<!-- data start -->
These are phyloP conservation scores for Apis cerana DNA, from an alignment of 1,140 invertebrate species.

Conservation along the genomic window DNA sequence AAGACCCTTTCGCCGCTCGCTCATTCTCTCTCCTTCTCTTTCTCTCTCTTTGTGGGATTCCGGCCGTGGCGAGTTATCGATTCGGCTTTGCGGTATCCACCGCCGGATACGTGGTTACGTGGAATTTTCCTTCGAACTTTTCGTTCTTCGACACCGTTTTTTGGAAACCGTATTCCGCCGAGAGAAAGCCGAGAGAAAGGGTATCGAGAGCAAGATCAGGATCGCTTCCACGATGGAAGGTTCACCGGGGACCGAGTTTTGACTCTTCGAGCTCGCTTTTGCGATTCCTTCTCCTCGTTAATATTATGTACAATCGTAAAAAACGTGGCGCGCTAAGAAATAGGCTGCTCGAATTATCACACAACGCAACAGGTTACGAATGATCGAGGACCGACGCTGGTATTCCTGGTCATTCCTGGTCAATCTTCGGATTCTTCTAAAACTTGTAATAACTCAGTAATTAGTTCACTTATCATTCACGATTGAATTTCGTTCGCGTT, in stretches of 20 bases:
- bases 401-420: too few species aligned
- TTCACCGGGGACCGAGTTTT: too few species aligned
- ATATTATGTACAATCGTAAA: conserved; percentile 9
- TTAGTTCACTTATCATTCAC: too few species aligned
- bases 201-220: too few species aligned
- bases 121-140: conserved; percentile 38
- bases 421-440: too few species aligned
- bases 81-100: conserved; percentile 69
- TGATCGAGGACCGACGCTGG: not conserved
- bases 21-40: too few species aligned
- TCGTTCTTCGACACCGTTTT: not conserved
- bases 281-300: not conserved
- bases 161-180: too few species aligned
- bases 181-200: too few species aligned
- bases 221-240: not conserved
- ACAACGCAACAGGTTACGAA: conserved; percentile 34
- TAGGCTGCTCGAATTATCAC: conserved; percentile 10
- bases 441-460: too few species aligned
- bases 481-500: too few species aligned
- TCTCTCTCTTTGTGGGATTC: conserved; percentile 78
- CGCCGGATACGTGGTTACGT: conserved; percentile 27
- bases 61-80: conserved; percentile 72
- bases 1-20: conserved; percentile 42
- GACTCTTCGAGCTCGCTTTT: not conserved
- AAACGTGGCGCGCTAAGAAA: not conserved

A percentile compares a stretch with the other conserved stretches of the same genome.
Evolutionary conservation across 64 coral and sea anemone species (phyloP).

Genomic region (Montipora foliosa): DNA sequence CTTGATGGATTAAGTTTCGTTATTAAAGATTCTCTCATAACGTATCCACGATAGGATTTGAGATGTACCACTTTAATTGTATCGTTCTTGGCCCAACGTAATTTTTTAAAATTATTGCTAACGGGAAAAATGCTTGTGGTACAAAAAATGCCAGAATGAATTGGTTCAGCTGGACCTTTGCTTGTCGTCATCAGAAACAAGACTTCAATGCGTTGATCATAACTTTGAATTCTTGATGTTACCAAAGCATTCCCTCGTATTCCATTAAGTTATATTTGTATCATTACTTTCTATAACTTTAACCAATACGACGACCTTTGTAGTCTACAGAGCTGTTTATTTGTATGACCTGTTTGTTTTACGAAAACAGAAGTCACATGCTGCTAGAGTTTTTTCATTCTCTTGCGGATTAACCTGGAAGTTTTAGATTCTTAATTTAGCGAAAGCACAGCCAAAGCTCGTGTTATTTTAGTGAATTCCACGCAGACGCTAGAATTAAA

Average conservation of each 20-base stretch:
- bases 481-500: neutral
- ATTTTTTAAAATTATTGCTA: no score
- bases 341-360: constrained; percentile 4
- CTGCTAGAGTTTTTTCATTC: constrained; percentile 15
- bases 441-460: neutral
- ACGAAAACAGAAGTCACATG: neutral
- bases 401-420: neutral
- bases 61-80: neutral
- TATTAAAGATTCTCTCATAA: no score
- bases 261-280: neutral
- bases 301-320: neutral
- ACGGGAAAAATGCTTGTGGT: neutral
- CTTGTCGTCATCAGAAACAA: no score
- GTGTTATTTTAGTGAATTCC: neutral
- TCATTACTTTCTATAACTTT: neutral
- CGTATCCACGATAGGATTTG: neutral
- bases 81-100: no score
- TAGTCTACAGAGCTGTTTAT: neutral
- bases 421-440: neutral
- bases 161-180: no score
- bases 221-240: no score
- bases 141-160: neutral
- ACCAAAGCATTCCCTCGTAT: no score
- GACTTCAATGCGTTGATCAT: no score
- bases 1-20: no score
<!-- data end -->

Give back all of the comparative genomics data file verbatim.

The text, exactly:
These are phyloP conservation scores for Apis cerana DNA, from an alignment of 1,140 invertebrate species.

Conservation along the genomic window DNA sequence AAGACCCTTTCGCCGCTCGCTCATTCTCTCTCCTTCTCTTTCTCTCTCTTTGTGGGATTCCGGCCGTGGCGAGTTATCGATTCGGCTTTGCGGTATCCACCGCCGGATACGTGGTTACGTGGAATTTTCCTTCGAACTTTTCGTTCTTCGACACCGTTTTTTGGAAACCGTATTCCGCCGAGAGAAAGCCGAGAGAAAGGGTATCGAGAGCAAGATCAGGATCGCTTCCACGATGGAAGGTTCACCGGGGACCGAGTTTTGACTCTTCGAGCTCGCTTTTGCGATTCCTTCTCCTCGTTAATATTATGTACAATCGTAAAAAACGTGGCGCGCTAAGAAATAGGCTGCTCGAATTATCACACAACGCAACAGGTTACGAATGATCGAGGACCGACGCTGGTATTCCTGGTCATTCCTGGTCAATCTTCGGATTCTTCTAAAACTTGTAATAACTCAGTAATTAGTTCACTTATCATTCACGATTGAATTTCGTTCGCGTT, in stretches of 20 bases:
- bases 401-420: too few species aligned
- TTCACCGGGGACCGAGTTTT: too few species aligned
- ATATTATGTACAATCGTAAA: conserved; percentile 9
- TTAGTTCACTTATCATTCAC: too few species aligned
- bases 201-220: too few species aligned
- bases 121-140: conserved; percentile 38
- bases 421-440: too few species aligned
- bases 81-100: conserved; percentile 69
- TGATCGAGGACCGACGCTGG: not conserved
- bases 21-40: too few species aligned
- TCGTTCTTCGACACCGTTTT: not conserved
- bases 281-300: not conserved
- bases 161-180: too few species aligned
- bases 181-200: too few species aligned
- bases 221-240: not conserved
- ACAACGCAACAGGTTACGAA: conserved; percentile 34
- TAGGCTGCTCGAATTATCAC: conserved; percentile 10
- bases 441-460: too few species aligned
- bases 481-500: too few species aligned
- TCTCTCTCTTTGTGGGATTC: conserved; percentile 78
- CGCCGGATACGTGGTTACGT: conserved; percentile 27
- bases 61-80: conserved; percentile 72
- bases 1-20: conserved; percentile 42
- GACTCTTCGAGCTCGCTTTT: not conserved
- AAACGTGGCGCGCTAAGAAA: not conserved

A percentile compares a stretch with the other conserved stretches of the same genome.
Evolutionary conservation across 64 coral and sea anemone species (phyloP).

Genomic region (Montipora foliosa): DNA sequence CTTGATGGATTAAGTTTCGTTATTAAAGATTCTCTCATAACGTATCCACGATAGGATTTGAGATGTACCACTTTAATTGTATCGTTCTTGGCCCAACGTAATTTTTTAAAATTATTGCTAACGGGAAAAATGCTTGTGGTACAAAAAATGCCAGAATGAATTGGTTCAGCTGGACCTTTGCTTGTCGTCATCAGAAACAAGACTTCAATGCGTTGATCATAACTTTGAATTCTTGATGTTACCAAAGCATTCCCTCGTATTCCATTAAGTTATATTTGTATCATTACTTTCTATAACTTTAACCAATACGACGACCTTTGTAGTCTACAGAGCTGTTTATTTGTATGACCTGTTTGTTTTACGAAAACAGAAGTCACATGCTGCTAGAGTTTTTTCATTCTCTTGCGGATTAACCTGGAAGTTTTAGATTCTTAATTTAGCGAAAGCACAGCCAAAGCTCGTGTTATTTTAGTGAATTCCACGCAGACGCTAGAATTAAA

Average conservation of each 20-base stretch:
- bases 481-500: neutral
- ATTTTTTAAAATTATTGCTA: no score
- bases 341-360: constrained; percentile 4
- CTGCTAGAGTTTTTTCATTC: constrained; percentile 15
- bases 441-460: neutral
- ACGAAAACAGAAGTCACATG: neutral
- bases 401-420: neutral
- bases 61-80: neutral
- TATTAAAGATTCTCTCATAA: no score
- bases 261-280: neutral
- bases 301-320: neutral
- ACGGGAAAAATGCTTGTGGT: neutral
- CTTGTCGTCATCAGAAACAA: no score
- GTGTTATTTTAGTGAATTCC: neutral
- TCATTACTTTCTATAACTTT: neutral
- CGTATCCACGATAGGATTTG: neutral
- bases 81-100: no score
- TAGTCTACAGAGCTGTTTAT: neutral
- bases 421-440: neutral
- bases 161-180: no score
- bases 221-240: no score
- bases 141-160: neutral
- ACCAAAGCATTCCCTCGTAT: no score
- GACTTCAATGCGTTGATCAT: no score
- bases 1-20: no score